Both types of comparative constructions can be subcategorized further, on the basis of additional parameters. Within the fixed-case comparatives, a first distinction is that between Exceed Comparatives and Locational Comparatives. Exceed Comparatives have as their characteristic that the standard NP is constructed as the direct object of a transitive verb with the meaning ‘to exceed’ or ‘to surpass’. Thus, the construction typically includes two predicates, one which is the comparative predicate, and another which is the ‘exceed’-verb. The comparee NP is the subject of the ‘exceed’-verb. Duala (Bantu; Cameroon), presents an instance of the Exceed Comparative, as does Thai.
‘This house is bigger than that.’
‘He is taller than anyone.’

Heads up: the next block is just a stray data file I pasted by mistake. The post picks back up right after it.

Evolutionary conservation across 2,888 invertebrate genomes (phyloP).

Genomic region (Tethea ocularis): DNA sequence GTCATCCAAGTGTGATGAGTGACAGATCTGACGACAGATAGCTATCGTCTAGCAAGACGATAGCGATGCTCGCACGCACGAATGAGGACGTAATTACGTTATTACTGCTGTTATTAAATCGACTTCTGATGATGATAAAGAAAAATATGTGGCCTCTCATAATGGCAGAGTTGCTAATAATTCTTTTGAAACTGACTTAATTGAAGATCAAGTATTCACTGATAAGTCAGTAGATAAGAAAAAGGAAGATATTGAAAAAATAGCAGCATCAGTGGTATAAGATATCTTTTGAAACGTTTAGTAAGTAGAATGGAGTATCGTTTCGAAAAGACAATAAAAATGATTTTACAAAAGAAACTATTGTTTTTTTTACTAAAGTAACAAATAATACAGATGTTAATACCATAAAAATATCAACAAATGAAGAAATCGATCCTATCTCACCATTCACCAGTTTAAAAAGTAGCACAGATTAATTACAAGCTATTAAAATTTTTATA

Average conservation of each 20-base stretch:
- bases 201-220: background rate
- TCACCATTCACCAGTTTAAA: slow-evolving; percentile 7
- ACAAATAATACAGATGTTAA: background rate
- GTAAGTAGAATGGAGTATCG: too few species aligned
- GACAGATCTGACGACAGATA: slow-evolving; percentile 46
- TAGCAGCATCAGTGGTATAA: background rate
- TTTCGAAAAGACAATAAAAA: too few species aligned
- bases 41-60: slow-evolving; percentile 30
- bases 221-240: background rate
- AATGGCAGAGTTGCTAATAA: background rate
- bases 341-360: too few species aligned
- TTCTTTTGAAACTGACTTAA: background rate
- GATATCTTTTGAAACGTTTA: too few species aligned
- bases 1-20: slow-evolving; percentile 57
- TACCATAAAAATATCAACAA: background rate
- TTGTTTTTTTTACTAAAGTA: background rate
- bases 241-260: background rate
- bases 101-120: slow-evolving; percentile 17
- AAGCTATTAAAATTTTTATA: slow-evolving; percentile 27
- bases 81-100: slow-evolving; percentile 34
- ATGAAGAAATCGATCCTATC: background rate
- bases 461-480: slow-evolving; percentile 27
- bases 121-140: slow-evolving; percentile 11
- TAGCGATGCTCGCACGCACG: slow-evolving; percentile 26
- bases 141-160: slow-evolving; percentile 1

Locational Comparatives, on the other hand, are characterized by the fact that the standard NP is invariably constructed in a case form which also has a locational/adverbial function. Depending on the exact nature of this function, Locational Comparatives can be divided into three further subtypes. From-comparatives mark the standard NP as the source of a movement, with a marker meaning ‘from’ or ‘out of’. To-comparatives construct the standard NP as the goal of a movement (‘to, towards’, ‘over, beyond’) or as a benefactive (‘for’). Finally, At-comparatives encode the standard NP as a location, in which an object is at rest (‘in’, ‘on’, ‘at’, ‘upon’). Illustrations of the various subtypes of Locational Comparatives are from Mundari (Munda; India), Uzbek (Turkic; Uzbekistan), and Estonian for from-comparatives; Siuslaw (Siuslawan; Oregon) and Maasai (Nilotic; Kenya and Tanzania) for to-comparatives; and Ahaggar Tuareg (Berber; southern Algeria) and Tubu (Nilo-Saharan; Chad and Niger) for at-comparatives. For the purposes of the map, however, this internal variation within the Locational Comparative has been ignored.